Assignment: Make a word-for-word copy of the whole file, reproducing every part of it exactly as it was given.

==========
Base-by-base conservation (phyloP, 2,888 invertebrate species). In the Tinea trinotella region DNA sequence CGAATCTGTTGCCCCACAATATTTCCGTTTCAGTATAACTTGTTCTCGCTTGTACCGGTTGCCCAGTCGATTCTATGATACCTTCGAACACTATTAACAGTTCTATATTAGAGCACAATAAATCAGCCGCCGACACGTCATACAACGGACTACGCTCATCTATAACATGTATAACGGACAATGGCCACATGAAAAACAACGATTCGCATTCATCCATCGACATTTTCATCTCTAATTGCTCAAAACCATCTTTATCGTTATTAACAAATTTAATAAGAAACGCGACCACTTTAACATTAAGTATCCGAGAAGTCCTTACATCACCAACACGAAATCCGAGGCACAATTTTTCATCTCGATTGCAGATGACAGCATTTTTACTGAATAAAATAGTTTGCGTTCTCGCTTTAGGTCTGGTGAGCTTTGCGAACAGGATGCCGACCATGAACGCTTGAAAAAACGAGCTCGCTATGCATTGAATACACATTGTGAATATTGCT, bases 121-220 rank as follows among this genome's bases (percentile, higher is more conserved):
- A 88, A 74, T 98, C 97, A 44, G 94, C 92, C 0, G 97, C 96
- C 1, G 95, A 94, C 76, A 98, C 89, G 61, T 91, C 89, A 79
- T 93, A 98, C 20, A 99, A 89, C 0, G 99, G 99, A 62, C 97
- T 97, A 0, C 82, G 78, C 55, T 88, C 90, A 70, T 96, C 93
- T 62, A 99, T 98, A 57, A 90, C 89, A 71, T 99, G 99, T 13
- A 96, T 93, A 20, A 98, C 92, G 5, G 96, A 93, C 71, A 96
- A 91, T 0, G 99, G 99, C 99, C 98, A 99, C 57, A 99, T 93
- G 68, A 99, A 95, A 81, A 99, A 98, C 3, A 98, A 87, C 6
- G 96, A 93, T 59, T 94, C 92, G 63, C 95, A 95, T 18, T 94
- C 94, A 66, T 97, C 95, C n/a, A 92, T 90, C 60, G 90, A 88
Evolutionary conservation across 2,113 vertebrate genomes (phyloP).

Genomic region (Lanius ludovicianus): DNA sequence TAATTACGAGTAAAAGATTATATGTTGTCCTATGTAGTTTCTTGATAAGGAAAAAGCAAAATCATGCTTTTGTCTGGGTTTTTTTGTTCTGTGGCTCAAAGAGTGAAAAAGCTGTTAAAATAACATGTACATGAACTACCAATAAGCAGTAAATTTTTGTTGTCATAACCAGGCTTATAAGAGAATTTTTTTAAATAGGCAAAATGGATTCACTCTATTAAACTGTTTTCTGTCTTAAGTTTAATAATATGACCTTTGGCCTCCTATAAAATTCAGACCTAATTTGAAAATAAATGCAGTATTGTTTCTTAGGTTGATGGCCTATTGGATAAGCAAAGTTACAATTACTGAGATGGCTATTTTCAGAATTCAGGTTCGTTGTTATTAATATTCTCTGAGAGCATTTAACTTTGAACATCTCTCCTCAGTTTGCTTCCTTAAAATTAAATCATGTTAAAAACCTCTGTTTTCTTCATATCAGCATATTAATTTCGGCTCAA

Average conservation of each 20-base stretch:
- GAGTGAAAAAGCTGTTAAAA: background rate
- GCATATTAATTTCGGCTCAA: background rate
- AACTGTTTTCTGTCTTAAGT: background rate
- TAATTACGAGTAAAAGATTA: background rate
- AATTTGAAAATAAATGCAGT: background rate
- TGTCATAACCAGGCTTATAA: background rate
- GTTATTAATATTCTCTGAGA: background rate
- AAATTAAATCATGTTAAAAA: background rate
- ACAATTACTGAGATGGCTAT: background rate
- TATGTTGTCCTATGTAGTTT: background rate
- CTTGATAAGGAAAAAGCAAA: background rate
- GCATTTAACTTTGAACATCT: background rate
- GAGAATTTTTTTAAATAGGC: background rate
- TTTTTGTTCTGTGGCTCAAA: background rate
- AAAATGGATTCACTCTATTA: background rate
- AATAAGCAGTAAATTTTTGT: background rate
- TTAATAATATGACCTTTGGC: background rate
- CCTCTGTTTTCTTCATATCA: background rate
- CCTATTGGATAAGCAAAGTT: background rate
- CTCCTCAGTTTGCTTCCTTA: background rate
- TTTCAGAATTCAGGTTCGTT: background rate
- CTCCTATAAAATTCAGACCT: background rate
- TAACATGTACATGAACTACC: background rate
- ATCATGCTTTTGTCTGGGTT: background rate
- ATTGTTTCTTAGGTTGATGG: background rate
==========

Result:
Base-by-base conservation (phyloP, 2,888 invertebrate species). In the Tinea trinotella region DNA sequence CGAATCTGTTGCCCCACAATATTTCCGTTTCAGTATAACTTGTTCTCGCTTGTACCGGTTGCCCAGTCGATTCTATGATACCTTCGAACACTATTAACAGTTCTATATTAGAGCACAATAAATCAGCCGCCGACACGTCATACAACGGACTACGCTCATCTATAACATGTATAACGGACAATGGCCACATGAAAAACAACGATTCGCATTCATCCATCGACATTTTCATCTCTAATTGCTCAAAACCATCTTTATCGTTATTAACAAATTTAATAAGAAACGCGACCACTTTAACATTAAGTATCCGAGAAGTCCTTACATCACCAACACGAAATCCGAGGCACAATTTTTCATCTCGATTGCAGATGACAGCATTTTTACTGAATAAAATAGTTTGCGTTCTCGCTTTAGGTCTGGTGAGCTTTGCGAACAGGATGCCGACCATGAACGCTTGAAAAAACGAGCTCGCTATGCATTGAATACACATTGTGAATATTGCT, bases 121-220 rank as follows among this genome's bases (percentile, higher is more conserved):
- A 88, A 74, T 98, C 97, A 44, G 94, C 92, C 0, G 97, C 96
- C 1, G 95, A 94, C 76, A 98, C 89, G 61, T 91, C 89, A 79
- T 93, A 98, C 20, A 99, A 89, C 0, G 99, G 99, A 62, C 97
- T 97, A 0, C 82, G 78, C 55, T 88, C 90, A 70, T 96, C 93
- T 62, A 99, T 98, A 57, A 90, C 89, A 71, T 99, G 99, T 13
- A 96, T 93, A 20, A 98, C 92, G 5, G 96, A 93, C 71, A 96
- A 91, T 0, G 99, G 99, C 99, C 98, A 99, C 57, A 99, T 93
- G 68, A 99, A 95, A 81, A 99, A 98, C 3, A 98, A 87, C 6
- G 96, A 93, T 59, T 94, C 92, G 63, C 95, A 95, T 18, T 94
- C 94, A 66, T 97, C 95, C n/a, A 92, T 90, C 60, G 90, A 88
Evolutionary conservation across 2,113 vertebrate genomes (phyloP).

Genomic region (Lanius ludovicianus): DNA sequence TAATTACGAGTAAAAGATTATATGTTGTCCTATGTAGTTTCTTGATAAGGAAAAAGCAAAATCATGCTTTTGTCTGGGTTTTTTTGTTCTGTGGCTCAAAGAGTGAAAAAGCTGTTAAAATAACATGTACATGAACTACCAATAAGCAGTAAATTTTTGTTGTCATAACCAGGCTTATAAGAGAATTTTTTTAAATAGGCAAAATGGATTCACTCTATTAAACTGTTTTCTGTCTTAAGTTTAATAATATGACCTTTGGCCTCCTATAAAATTCAGACCTAATTTGAAAATAAATGCAGTATTGTTTCTTAGGTTGATGGCCTATTGGATAAGCAAAGTTACAATTACTGAGATGGCTATTTTCAGAATTCAGGTTCGTTGTTATTAATATTCTCTGAGAGCATTTAACTTTGAACATCTCTCCTCAGTTTGCTTCCTTAAAATTAAATCATGTTAAAAACCTCTGTTTTCTTCATATCAGCATATTAATTTCGGCTCAA

Average conservation of each 20-base stretch:
- GAGTGAAAAAGCTGTTAAAA: background rate
- GCATATTAATTTCGGCTCAA: background rate
- AACTGTTTTCTGTCTTAAGT: background rate
- TAATTACGAGTAAAAGATTA: background rate
- AATTTGAAAATAAATGCAGT: background rate
- TGTCATAACCAGGCTTATAA: background rate
- GTTATTAATATTCTCTGAGA: background rate
- AAATTAAATCATGTTAAAAA: background rate
- ACAATTACTGAGATGGCTAT: background rate
- TATGTTGTCCTATGTAGTTT: background rate
- CTTGATAAGGAAAAAGCAAA: background rate
- GCATTTAACTTTGAACATCT: background rate
- GAGAATTTTTTTAAATAGGC: background rate
- TTTTTGTTCTGTGGCTCAAA: background rate
- AAAATGGATTCACTCTATTA: background rate
- AATAAGCAGTAAATTTTTGT: background rate
- TTAATAATATGACCTTTGGC: background rate
- CCTCTGTTTTCTTCATATCA: background rate
- CCTATTGGATAAGCAAAGTT: background rate
- CTCCTCAGTTTGCTTCCTTA: background rate
- TTTCAGAATTCAGGTTCGTT: background rate
- CTCCTATAAAATTCAGACCT: background rate
- TAACATGTACATGAACTACC: background rate
- ATCATGCTTTTGTCTGGGTT: background rate
- ATTGTTTCTTAGGTTGATGG: background rate